I was stationed in Ohio, my last duty-station, and just like every Marine I had to take Separations and Transition Assistance Program and because there wasn't one located right where we were, I chose to come out here.
I had already known that I wanted to do something with public affairs or media related. So I met with (Mr. James Ricker, G-5 Deputy Director) and said, “Here are some of my ideas and I'd really like to come work with you when I retire." He was very enthusiastic about that. However, when I retired there was a hiring freeze, but there was a contractor opportunity at the PAO office. I applied for it and fortunately for me they (hired me).
I was originally just supposed to do “admin and assist” stuff in the public affairs office, but they knew what I wanted to do ultimately.
The second day I was there they handed me a camera and said, “Here. Go take pictures of this event.” It was a (Single Marine Program) haunted house up at the East Gym.
I didn't even know how to turn the camera on. I had to get the operator's manual out. Some of the Marines were helpful, but some of them were like, “Nobody told us. Here you go.”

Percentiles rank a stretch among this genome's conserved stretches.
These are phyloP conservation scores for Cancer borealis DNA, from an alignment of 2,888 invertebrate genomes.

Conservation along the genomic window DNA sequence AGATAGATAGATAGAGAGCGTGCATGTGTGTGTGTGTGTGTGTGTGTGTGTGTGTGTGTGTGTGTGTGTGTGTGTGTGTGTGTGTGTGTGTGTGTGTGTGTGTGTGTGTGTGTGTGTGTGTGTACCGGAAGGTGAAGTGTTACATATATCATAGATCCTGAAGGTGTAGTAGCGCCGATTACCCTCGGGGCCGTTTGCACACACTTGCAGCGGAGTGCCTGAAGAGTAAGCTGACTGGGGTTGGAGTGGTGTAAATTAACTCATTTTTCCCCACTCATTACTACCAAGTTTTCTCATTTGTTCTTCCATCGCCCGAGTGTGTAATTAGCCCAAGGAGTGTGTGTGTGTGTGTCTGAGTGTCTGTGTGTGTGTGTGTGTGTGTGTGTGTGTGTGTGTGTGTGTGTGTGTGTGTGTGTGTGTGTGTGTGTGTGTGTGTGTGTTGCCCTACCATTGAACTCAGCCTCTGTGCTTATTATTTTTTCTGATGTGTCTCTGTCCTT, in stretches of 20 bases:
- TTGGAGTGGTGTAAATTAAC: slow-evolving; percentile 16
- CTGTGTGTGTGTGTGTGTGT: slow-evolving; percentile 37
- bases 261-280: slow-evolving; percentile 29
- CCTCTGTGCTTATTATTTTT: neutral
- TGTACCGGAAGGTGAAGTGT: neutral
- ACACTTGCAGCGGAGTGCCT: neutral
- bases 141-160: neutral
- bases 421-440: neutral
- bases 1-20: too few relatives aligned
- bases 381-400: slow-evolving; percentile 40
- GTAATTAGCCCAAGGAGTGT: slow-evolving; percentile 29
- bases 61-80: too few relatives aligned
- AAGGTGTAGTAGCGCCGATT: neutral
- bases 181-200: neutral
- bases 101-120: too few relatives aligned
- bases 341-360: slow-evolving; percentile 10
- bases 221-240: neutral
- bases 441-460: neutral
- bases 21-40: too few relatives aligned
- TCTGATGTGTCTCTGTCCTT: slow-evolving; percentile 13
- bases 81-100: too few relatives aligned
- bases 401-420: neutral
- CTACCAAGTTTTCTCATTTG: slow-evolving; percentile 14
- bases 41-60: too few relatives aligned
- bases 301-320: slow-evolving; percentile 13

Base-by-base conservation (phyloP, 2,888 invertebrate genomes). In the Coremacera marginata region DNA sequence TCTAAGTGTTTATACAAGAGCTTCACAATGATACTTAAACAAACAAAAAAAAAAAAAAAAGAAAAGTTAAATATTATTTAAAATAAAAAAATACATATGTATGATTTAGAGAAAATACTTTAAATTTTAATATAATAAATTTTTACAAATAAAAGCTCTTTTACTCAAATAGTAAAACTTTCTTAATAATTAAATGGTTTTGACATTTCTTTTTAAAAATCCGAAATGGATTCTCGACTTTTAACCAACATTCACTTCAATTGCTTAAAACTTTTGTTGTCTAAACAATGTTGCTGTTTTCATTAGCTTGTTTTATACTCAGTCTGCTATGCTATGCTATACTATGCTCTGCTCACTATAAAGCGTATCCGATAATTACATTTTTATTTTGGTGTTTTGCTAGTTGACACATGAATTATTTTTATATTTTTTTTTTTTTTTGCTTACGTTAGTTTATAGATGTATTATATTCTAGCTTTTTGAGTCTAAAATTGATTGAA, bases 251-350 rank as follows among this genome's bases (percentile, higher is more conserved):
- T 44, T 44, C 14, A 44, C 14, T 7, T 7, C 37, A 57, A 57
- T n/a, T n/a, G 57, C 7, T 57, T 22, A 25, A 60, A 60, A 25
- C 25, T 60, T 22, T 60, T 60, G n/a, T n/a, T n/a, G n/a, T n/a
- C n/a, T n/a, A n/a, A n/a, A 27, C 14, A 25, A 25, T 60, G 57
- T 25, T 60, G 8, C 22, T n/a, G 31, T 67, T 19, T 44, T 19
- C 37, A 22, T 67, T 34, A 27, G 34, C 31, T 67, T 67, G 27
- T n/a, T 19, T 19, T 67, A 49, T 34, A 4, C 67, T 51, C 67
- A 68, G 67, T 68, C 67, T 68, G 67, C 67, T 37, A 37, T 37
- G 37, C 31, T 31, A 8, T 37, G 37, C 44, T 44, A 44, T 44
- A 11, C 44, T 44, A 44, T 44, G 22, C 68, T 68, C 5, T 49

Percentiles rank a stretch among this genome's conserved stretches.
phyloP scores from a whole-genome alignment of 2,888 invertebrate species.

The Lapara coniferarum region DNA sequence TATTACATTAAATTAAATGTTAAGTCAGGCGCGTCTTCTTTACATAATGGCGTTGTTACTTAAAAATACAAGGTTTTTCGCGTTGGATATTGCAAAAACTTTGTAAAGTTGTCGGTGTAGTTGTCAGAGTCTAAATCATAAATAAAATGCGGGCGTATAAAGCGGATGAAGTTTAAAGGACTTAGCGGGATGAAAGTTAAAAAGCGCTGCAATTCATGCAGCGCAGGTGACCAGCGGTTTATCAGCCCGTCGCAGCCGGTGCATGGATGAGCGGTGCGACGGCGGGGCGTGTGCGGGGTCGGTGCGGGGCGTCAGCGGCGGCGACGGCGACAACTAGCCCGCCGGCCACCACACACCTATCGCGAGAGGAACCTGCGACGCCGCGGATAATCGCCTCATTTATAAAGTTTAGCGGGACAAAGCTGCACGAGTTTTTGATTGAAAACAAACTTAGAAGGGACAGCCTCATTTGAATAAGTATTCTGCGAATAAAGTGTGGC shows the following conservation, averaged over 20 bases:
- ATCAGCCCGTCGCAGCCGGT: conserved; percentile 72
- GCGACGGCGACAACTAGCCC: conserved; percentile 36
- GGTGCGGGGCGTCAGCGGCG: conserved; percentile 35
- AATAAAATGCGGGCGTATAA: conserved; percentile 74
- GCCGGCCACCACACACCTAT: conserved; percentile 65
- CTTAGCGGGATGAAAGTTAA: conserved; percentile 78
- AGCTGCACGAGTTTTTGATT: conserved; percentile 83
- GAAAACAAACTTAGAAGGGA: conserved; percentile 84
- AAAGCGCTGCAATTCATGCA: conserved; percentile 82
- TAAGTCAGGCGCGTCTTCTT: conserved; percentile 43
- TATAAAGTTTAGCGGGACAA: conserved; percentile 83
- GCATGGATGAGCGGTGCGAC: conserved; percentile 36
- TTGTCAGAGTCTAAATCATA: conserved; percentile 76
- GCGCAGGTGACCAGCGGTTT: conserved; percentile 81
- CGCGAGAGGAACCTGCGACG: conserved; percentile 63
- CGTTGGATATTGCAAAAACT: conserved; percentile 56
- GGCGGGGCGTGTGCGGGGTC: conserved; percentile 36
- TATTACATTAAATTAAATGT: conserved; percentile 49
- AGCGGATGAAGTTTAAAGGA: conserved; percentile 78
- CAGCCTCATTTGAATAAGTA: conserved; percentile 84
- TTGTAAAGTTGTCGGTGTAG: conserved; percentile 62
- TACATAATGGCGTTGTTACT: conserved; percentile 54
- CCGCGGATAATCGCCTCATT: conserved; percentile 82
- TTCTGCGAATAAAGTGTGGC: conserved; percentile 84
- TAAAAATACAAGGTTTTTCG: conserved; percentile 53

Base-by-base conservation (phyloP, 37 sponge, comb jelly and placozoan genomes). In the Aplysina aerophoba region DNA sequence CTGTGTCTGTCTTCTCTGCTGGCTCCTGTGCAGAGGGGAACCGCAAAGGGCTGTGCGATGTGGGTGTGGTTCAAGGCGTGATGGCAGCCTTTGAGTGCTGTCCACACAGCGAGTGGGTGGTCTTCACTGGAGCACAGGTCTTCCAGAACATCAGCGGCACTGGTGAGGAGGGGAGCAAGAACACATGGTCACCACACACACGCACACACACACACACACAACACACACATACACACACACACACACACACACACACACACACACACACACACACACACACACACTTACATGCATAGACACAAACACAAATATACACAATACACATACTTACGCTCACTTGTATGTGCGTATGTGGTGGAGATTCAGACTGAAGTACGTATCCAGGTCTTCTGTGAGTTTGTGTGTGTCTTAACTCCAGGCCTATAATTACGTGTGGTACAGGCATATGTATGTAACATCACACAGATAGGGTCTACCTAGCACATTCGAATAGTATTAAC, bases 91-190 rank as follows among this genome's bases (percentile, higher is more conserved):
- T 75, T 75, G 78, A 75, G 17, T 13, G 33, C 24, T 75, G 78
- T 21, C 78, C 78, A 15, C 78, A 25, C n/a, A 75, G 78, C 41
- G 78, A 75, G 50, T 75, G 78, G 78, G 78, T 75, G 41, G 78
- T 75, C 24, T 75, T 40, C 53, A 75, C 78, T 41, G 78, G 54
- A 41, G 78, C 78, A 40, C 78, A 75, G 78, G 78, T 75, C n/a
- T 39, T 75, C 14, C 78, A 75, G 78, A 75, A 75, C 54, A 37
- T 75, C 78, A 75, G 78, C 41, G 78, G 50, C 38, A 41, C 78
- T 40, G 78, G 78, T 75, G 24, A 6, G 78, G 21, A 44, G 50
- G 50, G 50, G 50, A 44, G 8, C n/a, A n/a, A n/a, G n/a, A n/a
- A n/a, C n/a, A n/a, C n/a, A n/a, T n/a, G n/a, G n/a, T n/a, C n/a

In my time in the Corps, one of my favorite billets that I held was a platoon commander at the School of Infantry. I worked at medical rehab platoon. So students that got injured or sick in training would come to my platoon and I would monitor them; help keep them motivated, help keep them out of trouble, keep them on track so we can get them healed and back to training.
It was one of my favorite duty stations and one of my most emotionally trying. There were issues with Marines that became emotionally draining sometimes. Marines that you became close to that no matter what you do medically, they still weren't going to be able to go back to training.
But I also had the most fun with that job too. I felt like I had a positive impact on young Marines as they were coming into the Marine Corps.
When I went to boot camp in 1983, women fired the M16, but did not qualify with it. I did not qualify with the rifle until I was already in the Marine Corps ... almost two years.
The biggest change that I've seen is just the women and our role in the Marine Corps. Many more opportunities have opened up.
One of the funniest things I think, when I was a young lance corporal, we were issued slacks with our uniform, but we weren't allowed to wear them off base. We had to wear skirts with our uniforms.
I wanted to be in color guard, but women didn't learn that in boot camp like male Marines did. I had to take the initiative to learn it on my own.
I was a casualty assistance call officer. That was absolutely, no kidding, the hardest thing I have ever, ever, ever had to do; to notify a mom that her Marine daughter was killed.
Going and knocking on that mom's door, every parent knows what it means to have a Marine come and knock on your door like that. I don't wish that experience on anybody, to have to do that.
By USMC Cpl. Ali Azimi
Provided through DVIDS